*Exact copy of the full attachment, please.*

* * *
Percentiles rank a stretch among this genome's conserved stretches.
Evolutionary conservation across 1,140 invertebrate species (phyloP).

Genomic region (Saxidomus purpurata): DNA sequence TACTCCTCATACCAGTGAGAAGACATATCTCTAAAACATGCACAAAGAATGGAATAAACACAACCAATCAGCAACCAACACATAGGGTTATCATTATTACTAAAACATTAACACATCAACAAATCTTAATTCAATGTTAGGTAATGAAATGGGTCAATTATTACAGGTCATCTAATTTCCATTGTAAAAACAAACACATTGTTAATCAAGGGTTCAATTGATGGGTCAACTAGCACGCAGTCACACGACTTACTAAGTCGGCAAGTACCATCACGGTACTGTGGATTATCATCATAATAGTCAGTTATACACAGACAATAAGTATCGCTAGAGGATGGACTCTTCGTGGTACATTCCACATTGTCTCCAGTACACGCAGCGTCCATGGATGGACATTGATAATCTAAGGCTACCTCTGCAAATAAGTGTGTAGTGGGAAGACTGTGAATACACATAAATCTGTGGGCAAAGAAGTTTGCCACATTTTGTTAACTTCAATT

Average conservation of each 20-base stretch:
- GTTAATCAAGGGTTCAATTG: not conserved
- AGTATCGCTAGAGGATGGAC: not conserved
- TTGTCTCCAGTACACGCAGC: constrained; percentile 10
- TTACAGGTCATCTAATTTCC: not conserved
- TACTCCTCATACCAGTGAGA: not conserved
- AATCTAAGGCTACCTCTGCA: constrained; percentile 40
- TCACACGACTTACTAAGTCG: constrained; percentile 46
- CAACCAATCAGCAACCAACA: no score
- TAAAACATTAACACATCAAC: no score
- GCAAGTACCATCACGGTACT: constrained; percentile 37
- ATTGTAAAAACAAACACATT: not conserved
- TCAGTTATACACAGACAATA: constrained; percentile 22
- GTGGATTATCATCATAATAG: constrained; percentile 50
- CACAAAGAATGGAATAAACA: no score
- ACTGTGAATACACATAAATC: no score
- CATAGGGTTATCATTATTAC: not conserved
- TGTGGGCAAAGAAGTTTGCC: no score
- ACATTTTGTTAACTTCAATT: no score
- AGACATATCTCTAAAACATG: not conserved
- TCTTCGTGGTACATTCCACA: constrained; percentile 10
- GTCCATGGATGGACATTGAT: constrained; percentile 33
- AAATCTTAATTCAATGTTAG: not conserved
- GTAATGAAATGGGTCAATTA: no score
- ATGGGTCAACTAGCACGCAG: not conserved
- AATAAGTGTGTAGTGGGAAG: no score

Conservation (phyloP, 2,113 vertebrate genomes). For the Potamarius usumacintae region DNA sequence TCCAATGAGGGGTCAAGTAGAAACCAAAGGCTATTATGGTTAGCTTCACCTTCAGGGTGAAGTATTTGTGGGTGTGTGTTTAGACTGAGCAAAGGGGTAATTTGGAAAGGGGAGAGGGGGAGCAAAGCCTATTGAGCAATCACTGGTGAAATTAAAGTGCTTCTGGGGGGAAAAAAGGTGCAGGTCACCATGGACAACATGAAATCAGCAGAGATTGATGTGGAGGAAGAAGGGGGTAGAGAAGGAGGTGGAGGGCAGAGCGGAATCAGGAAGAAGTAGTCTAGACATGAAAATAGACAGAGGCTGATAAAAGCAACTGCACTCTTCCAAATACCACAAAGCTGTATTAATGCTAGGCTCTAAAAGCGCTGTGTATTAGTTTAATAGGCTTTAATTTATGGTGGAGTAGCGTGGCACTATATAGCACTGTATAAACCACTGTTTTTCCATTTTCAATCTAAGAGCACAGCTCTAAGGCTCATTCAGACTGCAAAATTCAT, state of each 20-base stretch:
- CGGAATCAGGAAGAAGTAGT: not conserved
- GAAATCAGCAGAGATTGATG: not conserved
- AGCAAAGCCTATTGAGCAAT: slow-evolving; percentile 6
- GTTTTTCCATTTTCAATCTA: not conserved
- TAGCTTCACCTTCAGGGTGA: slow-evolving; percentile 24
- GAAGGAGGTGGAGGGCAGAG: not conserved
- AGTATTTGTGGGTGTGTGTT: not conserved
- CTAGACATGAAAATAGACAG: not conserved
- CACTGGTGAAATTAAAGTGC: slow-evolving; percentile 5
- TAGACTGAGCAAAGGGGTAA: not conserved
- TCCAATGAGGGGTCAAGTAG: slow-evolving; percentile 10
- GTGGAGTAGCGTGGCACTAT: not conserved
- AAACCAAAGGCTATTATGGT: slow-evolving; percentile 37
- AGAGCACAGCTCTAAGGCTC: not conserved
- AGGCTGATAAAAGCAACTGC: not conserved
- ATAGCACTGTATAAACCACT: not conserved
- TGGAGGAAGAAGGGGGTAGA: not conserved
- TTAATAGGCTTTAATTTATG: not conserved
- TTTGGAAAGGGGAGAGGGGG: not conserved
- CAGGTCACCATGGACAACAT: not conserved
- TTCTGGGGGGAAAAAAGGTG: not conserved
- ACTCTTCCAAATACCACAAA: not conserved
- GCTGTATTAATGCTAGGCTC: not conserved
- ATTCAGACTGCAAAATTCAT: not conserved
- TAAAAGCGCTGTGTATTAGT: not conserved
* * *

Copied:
Percentiles rank a stretch among this genome's conserved stretches.
Evolutionary conservation across 1,140 invertebrate species (phyloP).

Genomic region (Saxidomus purpurata): DNA sequence TACTCCTCATACCAGTGAGAAGACATATCTCTAAAACATGCACAAAGAATGGAATAAACACAACCAATCAGCAACCAACACATAGGGTTATCATTATTACTAAAACATTAACACATCAACAAATCTTAATTCAATGTTAGGTAATGAAATGGGTCAATTATTACAGGTCATCTAATTTCCATTGTAAAAACAAACACATTGTTAATCAAGGGTTCAATTGATGGGTCAACTAGCACGCAGTCACACGACTTACTAAGTCGGCAAGTACCATCACGGTACTGTGGATTATCATCATAATAGTCAGTTATACACAGACAATAAGTATCGCTAGAGGATGGACTCTTCGTGGTACATTCCACATTGTCTCCAGTACACGCAGCGTCCATGGATGGACATTGATAATCTAAGGCTACCTCTGCAAATAAGTGTGTAGTGGGAAGACTGTGAATACACATAAATCTGTGGGCAAAGAAGTTTGCCACATTTTGTTAACTTCAATT

Average conservation of each 20-base stretch:
- GTTAATCAAGGGTTCAATTG: not conserved
- AGTATCGCTAGAGGATGGAC: not conserved
- TTGTCTCCAGTACACGCAGC: constrained; percentile 10
- TTACAGGTCATCTAATTTCC: not conserved
- TACTCCTCATACCAGTGAGA: not conserved
- AATCTAAGGCTACCTCTGCA: constrained; percentile 40
- TCACACGACTTACTAAGTCG: constrained; percentile 46
- CAACCAATCAGCAACCAACA: no score
- TAAAACATTAACACATCAAC: no score
- GCAAGTACCATCACGGTACT: constrained; percentile 37
- ATTGTAAAAACAAACACATT: not conserved
- TCAGTTATACACAGACAATA: constrained; percentile 22
- GTGGATTATCATCATAATAG: constrained; percentile 50
- CACAAAGAATGGAATAAACA: no score
- ACTGTGAATACACATAAATC: no score
- CATAGGGTTATCATTATTAC: not conserved
- TGTGGGCAAAGAAGTTTGCC: no score
- ACATTTTGTTAACTTCAATT: no score
- AGACATATCTCTAAAACATG: not conserved
- TCTTCGTGGTACATTCCACA: constrained; percentile 10
- GTCCATGGATGGACATTGAT: constrained; percentile 33
- AAATCTTAATTCAATGTTAG: not conserved
- GTAATGAAATGGGTCAATTA: no score
- ATGGGTCAACTAGCACGCAG: not conserved
- AATAAGTGTGTAGTGGGAAG: no score

Conservation (phyloP, 2,113 vertebrate genomes). For the Potamarius usumacintae region DNA sequence TCCAATGAGGGGTCAAGTAGAAACCAAAGGCTATTATGGTTAGCTTCACCTTCAGGGTGAAGTATTTGTGGGTGTGTGTTTAGACTGAGCAAAGGGGTAATTTGGAAAGGGGAGAGGGGGAGCAAAGCCTATTGAGCAATCACTGGTGAAATTAAAGTGCTTCTGGGGGGAAAAAAGGTGCAGGTCACCATGGACAACATGAAATCAGCAGAGATTGATGTGGAGGAAGAAGGGGGTAGAGAAGGAGGTGGAGGGCAGAGCGGAATCAGGAAGAAGTAGTCTAGACATGAAAATAGACAGAGGCTGATAAAAGCAACTGCACTCTTCCAAATACCACAAAGCTGTATTAATGCTAGGCTCTAAAAGCGCTGTGTATTAGTTTAATAGGCTTTAATTTATGGTGGAGTAGCGTGGCACTATATAGCACTGTATAAACCACTGTTTTTCCATTTTCAATCTAAGAGCACAGCTCTAAGGCTCATTCAGACTGCAAAATTCAT, state of each 20-base stretch:
- CGGAATCAGGAAGAAGTAGT: not conserved
- GAAATCAGCAGAGATTGATG: not conserved
- AGCAAAGCCTATTGAGCAAT: slow-evolving; percentile 6
- GTTTTTCCATTTTCAATCTA: not conserved
- TAGCTTCACCTTCAGGGTGA: slow-evolving; percentile 24
- GAAGGAGGTGGAGGGCAGAG: not conserved
- AGTATTTGTGGGTGTGTGTT: not conserved
- CTAGACATGAAAATAGACAG: not conserved
- CACTGGTGAAATTAAAGTGC: slow-evolving; percentile 5
- TAGACTGAGCAAAGGGGTAA: not conserved
- TCCAATGAGGGGTCAAGTAG: slow-evolving; percentile 10
- GTGGAGTAGCGTGGCACTAT: not conserved
- AAACCAAAGGCTATTATGGT: slow-evolving; percentile 37
- AGAGCACAGCTCTAAGGCTC: not conserved
- AGGCTGATAAAAGCAACTGC: not conserved
- ATAGCACTGTATAAACCACT: not conserved
- TGGAGGAAGAAGGGGGTAGA: not conserved
- TTAATAGGCTTTAATTTATG: not conserved
- TTTGGAAAGGGGAGAGGGGG: not conserved
- CAGGTCACCATGGACAACAT: not conserved
- TTCTGGGGGGAAAAAAGGTG: not conserved
- ACTCTTCCAAATACCACAAA: not conserved
- GCTGTATTAATGCTAGGCTC: not conserved
- ATTCAGACTGCAAAATTCAT: not conserved
- TAAAAGCGCTGTGTATTAGT: not conserved